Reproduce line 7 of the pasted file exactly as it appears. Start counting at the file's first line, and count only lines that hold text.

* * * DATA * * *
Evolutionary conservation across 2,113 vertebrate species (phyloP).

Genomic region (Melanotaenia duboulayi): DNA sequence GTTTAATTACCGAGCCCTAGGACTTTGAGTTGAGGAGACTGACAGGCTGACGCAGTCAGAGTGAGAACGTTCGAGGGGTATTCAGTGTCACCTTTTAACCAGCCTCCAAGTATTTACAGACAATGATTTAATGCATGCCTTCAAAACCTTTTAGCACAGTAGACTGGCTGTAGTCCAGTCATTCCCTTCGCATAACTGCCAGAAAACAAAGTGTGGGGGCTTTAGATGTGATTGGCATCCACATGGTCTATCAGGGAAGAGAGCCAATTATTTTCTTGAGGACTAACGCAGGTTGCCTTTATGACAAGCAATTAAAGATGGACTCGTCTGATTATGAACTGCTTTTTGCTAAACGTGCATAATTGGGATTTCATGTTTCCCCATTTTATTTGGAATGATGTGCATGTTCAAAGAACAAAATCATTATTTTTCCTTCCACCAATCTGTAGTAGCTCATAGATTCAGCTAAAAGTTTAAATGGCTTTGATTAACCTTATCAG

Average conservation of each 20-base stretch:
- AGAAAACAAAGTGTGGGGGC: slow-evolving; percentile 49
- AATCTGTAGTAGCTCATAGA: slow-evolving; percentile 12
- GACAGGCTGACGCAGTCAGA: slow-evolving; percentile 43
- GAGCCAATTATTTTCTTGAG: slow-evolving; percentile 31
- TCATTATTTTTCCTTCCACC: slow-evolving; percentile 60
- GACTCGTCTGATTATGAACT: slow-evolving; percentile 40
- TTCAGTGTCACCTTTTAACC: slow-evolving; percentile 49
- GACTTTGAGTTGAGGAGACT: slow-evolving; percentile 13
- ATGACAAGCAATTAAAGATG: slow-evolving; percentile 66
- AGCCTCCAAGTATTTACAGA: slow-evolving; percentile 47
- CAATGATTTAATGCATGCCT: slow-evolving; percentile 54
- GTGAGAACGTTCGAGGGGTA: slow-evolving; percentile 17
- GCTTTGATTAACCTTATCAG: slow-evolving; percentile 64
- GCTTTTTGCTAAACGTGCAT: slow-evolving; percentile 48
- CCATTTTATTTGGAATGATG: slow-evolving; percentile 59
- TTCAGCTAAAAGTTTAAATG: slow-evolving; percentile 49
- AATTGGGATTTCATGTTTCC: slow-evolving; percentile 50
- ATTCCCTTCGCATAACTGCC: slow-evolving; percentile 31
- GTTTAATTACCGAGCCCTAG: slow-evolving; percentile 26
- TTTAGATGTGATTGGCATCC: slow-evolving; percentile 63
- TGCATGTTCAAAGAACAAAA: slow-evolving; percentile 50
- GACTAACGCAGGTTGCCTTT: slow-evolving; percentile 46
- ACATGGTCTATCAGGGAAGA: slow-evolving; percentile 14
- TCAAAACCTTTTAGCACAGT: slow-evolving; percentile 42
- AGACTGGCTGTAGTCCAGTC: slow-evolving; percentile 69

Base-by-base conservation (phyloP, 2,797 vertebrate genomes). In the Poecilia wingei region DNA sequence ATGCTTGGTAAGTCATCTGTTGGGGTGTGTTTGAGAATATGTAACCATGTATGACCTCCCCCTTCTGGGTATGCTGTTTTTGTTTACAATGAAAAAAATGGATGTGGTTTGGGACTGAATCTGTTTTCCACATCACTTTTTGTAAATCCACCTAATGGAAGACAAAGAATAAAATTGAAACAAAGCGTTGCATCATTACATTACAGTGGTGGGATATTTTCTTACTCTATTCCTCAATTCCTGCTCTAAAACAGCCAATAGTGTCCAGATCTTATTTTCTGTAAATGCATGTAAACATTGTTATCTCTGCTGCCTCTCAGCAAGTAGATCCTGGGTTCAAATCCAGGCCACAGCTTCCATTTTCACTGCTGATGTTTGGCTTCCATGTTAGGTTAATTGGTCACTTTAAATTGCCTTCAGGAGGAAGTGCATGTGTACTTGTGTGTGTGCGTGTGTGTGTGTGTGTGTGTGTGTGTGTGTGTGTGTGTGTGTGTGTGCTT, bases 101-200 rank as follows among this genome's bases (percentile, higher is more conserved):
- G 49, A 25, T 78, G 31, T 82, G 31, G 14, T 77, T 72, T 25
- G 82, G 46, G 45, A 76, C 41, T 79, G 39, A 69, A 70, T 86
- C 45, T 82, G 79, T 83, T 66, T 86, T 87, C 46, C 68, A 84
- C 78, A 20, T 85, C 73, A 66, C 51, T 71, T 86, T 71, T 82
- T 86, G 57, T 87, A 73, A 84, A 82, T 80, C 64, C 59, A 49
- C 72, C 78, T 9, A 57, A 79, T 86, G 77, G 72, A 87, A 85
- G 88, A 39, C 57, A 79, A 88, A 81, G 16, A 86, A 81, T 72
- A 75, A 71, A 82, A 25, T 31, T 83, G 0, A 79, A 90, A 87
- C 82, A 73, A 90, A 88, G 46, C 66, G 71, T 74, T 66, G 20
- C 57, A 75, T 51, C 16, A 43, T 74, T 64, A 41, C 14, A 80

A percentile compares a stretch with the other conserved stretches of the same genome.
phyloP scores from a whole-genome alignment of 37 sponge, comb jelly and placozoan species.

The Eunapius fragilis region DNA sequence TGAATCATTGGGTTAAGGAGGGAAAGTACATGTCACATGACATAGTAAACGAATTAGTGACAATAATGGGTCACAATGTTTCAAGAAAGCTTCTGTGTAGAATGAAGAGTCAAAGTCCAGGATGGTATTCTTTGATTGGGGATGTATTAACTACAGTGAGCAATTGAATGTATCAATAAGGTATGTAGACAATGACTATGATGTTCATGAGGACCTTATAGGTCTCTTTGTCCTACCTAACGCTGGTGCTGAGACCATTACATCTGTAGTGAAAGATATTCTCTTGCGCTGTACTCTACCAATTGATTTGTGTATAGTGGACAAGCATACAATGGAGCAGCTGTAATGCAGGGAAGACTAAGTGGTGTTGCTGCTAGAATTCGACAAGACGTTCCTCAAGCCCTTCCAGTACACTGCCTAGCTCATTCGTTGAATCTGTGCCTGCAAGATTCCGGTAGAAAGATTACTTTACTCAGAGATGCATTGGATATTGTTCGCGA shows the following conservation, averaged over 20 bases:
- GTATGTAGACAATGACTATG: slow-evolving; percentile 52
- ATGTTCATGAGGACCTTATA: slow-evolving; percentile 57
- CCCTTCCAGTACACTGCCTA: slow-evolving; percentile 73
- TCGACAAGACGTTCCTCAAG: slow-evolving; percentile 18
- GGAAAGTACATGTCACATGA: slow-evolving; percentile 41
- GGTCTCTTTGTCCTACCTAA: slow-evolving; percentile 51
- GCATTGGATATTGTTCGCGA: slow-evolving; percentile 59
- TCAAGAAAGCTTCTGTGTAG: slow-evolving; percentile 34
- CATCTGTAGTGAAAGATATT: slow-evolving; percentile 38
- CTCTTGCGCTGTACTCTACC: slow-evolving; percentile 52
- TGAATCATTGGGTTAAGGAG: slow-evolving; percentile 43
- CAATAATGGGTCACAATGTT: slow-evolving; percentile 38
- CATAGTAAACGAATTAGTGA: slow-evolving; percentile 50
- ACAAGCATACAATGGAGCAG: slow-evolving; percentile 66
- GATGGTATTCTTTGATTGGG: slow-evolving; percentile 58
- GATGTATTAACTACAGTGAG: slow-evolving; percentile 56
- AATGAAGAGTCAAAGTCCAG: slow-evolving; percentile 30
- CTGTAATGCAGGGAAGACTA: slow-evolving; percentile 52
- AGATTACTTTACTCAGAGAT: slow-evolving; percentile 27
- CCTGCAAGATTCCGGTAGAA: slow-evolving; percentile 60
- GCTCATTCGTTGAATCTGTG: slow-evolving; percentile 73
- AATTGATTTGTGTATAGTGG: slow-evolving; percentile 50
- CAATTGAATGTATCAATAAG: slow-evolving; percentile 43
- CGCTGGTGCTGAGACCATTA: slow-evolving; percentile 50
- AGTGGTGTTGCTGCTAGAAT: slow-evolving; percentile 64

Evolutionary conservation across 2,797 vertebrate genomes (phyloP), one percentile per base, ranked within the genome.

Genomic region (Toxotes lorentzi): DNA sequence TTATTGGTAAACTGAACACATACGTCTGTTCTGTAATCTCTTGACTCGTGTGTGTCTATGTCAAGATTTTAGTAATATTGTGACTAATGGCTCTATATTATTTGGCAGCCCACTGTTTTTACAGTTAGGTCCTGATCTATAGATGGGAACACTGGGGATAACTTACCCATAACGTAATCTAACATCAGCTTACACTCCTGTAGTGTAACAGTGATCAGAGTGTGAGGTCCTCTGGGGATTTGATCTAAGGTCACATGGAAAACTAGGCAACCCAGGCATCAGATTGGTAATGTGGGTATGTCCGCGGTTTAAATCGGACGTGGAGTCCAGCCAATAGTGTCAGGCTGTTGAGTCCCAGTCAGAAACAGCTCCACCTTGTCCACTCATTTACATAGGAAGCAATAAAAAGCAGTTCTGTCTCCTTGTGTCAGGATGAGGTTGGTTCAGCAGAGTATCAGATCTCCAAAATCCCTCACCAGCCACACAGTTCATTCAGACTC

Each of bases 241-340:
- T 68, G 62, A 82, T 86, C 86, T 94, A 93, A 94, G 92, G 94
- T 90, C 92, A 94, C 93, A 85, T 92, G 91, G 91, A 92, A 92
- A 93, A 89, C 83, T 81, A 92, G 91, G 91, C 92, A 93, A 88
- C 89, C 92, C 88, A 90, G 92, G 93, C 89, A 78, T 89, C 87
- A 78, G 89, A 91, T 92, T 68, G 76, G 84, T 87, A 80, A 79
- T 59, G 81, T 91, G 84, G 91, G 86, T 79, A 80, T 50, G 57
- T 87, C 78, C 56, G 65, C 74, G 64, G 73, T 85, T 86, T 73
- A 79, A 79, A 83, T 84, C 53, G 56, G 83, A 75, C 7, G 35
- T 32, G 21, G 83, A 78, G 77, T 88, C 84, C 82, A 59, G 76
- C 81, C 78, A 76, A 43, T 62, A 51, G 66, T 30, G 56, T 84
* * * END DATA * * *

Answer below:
- GAGCCAATTATTTTCTTGAG: slow-evolving; percentile 31